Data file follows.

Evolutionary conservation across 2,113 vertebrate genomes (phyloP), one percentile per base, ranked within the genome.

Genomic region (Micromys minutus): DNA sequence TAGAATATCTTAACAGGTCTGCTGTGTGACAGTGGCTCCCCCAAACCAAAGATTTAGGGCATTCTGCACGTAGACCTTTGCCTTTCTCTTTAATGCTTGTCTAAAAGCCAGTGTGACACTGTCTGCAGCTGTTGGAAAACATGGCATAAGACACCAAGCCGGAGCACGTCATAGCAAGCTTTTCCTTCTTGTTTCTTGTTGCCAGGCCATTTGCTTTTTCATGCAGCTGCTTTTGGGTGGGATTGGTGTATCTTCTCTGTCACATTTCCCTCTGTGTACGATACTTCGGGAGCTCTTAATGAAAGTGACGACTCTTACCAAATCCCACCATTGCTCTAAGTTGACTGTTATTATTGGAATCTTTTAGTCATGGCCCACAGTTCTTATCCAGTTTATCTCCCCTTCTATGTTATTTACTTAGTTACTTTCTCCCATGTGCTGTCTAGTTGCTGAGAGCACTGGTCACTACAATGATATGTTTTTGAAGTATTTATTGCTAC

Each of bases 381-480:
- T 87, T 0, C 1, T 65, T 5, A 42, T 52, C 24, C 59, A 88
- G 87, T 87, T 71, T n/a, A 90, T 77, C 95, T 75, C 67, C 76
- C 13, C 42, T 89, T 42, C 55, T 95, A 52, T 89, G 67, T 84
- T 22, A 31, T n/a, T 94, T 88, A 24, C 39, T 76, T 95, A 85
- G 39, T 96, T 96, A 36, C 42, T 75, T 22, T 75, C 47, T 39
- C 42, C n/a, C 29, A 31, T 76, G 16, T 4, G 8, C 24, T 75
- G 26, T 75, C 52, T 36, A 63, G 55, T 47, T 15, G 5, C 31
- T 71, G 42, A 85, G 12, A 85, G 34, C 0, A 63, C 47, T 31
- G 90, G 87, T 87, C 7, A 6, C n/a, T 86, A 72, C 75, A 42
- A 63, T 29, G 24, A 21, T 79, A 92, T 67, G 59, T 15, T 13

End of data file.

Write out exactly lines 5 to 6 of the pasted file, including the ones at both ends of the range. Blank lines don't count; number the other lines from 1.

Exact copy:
- G 87, T 87, T 71, T n/a, A 90, T 77, C 95, T 75, C 67, C 76
- C 13, C 42, T 89, T 42, C 55, T 95, A 52, T 89, G 67, T 84